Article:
Please use this identifier to cite or link to this item: https://scholarhub.balamand.edu.lb/handle/uob/6387
Title: Effect of Impregnation with Ammonia vs Silica Support Textural Properties on Ni Nanoparticle Catalysts for Dry Reforming of Methane
Authors: Daoura, Oscar
Hassan, Nissrine El 
Boutros, Maya
Casale, Sandra
Massiani, Pascale
Launay, Franck
Affiliations: Faculty of Engineering 
Keywords: Ammonia
Catalysis
Dry reforming of methane
Mesoporous
Nickel nanoparticles
Phyllosilicates
Silica
Issue Date: 2022-11-28
Part of: ACS Applied Nano Materials
Volume: 5
Issue: 12
Start page: 18048
End page: 18059
Abstract: 
In this work, Ni(0) nanoparticles (3.5 and 5 wt %) highly dispersed on silica were obtained by reducing the calcined solid resulting from the impregnation of a nonporous siliceous support (here Aerosil-380) by aqueous nickel(II) nitrate in the presence of aqueous ammonia. The great effect of that base could be emphasized by the comparison with the solid prepared in the absence of ammonia. It was also clearly shown to be superior to the physical barrier effect induced by SBA-15, a mesostructured silica support, impregnated, using a "two-solvents"method, with a similar amount of aqueous precursor (5 wt % of Ni) in the absence of ammonia. In the protocol involving NH3, nickel phases could be hardly detected by X-ray diffraction (XRD) before and after reduction. However, the presence of Ni could be confirmed by X-ray photoelectron spectroscopy (XPS) and H2-TPR. After reduction, transmission electron microscopy (TEM) observations as well as H2 chemisorption highlighted the important dispersion of Ni(0) nanoparticles (up to 42% for 3.5 wt % of Ni). Aerosil-380-based catalysts prepared in the presence of NH3 revealed great performances in the dry reforming of methane at 650 °C for 12 h using a gas hourly space velocity of 960 L g-1 h-1 and an equimolar ratio of CH4 and CO2 reactants. Moreover, they showed a great resistance toward sintering and coke deposition. The formation of Ni phyllosilicate intermediate phases, which are at the origin of this excellent stability, could be evidenced by Fourier transform infrared (FTIR) and 29Si solid-state nuclear magnetic resonance (NMR).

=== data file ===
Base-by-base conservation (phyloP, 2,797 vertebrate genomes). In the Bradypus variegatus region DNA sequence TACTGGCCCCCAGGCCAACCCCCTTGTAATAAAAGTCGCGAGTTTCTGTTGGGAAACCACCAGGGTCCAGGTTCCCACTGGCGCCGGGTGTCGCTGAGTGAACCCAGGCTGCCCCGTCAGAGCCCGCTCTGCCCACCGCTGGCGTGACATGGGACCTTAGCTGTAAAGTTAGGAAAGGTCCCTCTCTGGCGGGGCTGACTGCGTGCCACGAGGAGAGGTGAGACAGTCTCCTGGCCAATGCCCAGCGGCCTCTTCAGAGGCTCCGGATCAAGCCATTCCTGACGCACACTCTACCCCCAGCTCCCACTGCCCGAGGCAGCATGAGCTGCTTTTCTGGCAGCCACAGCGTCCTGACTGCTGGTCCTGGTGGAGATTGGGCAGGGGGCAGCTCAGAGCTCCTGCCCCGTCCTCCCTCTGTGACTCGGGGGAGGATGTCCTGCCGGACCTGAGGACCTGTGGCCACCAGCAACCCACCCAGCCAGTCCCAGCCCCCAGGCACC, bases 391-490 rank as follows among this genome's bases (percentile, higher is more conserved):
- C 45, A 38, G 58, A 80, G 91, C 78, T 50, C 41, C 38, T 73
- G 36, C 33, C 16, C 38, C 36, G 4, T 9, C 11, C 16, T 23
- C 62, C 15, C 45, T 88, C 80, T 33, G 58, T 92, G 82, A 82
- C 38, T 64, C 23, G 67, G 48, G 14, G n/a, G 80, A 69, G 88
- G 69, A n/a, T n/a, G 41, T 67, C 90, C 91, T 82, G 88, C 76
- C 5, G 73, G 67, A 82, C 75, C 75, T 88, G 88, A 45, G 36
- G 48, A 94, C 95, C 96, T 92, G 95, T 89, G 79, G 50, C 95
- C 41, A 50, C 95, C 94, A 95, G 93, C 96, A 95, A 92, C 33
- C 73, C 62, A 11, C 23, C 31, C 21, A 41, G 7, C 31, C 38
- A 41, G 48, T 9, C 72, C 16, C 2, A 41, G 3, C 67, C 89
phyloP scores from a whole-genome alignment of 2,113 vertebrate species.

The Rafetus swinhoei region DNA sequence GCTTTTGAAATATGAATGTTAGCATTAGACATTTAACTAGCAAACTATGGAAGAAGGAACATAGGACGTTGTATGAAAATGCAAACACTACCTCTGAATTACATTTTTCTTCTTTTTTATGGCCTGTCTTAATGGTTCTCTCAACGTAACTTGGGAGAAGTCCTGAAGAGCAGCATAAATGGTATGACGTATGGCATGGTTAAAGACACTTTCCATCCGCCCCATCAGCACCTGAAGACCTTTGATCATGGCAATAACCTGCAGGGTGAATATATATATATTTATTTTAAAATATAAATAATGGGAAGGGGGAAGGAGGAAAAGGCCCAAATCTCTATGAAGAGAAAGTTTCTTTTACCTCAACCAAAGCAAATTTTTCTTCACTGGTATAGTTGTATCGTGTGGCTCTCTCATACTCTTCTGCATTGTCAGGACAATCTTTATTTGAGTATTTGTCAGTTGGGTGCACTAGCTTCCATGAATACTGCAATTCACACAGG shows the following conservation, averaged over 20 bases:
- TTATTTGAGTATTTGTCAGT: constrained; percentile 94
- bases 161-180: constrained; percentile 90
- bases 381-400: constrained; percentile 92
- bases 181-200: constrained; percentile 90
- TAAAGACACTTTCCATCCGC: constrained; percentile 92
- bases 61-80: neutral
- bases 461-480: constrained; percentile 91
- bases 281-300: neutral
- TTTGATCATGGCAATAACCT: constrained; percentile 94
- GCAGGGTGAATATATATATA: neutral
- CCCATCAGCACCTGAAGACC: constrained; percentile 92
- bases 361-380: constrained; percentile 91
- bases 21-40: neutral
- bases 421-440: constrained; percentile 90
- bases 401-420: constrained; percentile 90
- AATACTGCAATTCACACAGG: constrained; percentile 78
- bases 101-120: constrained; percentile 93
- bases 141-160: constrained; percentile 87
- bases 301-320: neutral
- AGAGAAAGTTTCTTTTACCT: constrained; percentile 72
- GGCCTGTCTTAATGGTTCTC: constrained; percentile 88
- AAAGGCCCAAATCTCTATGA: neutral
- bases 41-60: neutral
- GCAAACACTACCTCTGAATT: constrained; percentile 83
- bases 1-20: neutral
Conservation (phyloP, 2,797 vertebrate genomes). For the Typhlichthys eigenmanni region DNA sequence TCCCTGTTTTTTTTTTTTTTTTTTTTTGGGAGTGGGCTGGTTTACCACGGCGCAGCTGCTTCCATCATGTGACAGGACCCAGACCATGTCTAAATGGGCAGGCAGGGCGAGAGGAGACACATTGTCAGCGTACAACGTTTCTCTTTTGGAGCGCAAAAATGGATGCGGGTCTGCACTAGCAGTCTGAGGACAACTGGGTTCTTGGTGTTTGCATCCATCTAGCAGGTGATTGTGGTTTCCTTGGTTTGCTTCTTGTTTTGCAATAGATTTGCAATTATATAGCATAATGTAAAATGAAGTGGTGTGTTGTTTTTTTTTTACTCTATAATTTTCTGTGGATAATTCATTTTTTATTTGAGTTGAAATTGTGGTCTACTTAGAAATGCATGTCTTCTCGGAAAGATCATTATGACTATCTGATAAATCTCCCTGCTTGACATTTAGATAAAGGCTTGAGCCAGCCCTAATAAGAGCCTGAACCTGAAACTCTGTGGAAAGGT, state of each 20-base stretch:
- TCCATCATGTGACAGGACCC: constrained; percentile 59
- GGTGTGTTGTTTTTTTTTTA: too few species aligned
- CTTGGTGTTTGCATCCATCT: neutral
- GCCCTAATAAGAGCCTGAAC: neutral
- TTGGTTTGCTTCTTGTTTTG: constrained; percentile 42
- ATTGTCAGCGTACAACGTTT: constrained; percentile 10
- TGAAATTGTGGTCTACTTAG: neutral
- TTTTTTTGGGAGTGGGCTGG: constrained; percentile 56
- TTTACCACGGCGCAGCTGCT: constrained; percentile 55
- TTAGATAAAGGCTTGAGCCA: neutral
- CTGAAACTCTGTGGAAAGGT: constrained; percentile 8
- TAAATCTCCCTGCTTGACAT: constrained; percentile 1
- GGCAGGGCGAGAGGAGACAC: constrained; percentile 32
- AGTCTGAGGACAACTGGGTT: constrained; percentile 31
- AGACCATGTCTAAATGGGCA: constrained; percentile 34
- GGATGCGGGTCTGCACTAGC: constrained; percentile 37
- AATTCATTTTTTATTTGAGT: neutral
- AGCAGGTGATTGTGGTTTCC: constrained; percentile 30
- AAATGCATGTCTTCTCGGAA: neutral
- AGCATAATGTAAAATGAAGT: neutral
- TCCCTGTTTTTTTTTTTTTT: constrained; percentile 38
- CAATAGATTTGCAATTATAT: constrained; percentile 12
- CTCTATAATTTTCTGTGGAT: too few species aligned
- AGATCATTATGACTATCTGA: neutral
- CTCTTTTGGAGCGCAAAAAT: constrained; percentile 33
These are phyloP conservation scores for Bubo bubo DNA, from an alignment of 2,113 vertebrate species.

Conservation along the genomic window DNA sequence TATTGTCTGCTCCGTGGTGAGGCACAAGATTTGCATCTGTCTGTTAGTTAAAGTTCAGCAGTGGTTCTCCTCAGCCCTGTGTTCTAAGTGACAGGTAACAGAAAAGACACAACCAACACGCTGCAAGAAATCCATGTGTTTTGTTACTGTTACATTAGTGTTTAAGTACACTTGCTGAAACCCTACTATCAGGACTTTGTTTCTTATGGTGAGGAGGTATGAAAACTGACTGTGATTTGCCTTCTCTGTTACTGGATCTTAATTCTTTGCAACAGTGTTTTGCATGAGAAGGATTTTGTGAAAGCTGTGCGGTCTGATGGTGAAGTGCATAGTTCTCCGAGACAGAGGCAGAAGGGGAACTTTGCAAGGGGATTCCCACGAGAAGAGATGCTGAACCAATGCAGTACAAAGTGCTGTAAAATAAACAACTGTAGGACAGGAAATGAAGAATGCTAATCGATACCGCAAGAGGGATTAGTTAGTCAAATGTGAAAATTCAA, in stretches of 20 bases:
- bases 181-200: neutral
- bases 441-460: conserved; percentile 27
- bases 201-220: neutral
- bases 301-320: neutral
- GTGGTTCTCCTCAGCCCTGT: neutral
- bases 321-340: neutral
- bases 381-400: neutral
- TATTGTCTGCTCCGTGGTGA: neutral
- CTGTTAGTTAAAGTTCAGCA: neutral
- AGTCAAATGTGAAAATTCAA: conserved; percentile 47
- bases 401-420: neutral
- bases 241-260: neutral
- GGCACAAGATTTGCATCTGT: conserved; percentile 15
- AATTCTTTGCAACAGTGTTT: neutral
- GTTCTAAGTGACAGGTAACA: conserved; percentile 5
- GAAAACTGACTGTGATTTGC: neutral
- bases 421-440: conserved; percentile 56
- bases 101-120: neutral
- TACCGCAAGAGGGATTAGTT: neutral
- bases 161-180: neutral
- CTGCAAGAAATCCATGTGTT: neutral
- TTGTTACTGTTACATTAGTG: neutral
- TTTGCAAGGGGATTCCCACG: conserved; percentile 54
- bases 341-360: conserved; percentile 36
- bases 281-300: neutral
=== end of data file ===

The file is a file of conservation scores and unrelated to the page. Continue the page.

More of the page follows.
URI: https://scholarhub.balamand.edu.lb/handle/uob/6387
DOI: 10.1021/acsanm.2c03995
Open URL: Link to full text
Type: Journal Article
Appears in Collections:Department of Chemical Engineering

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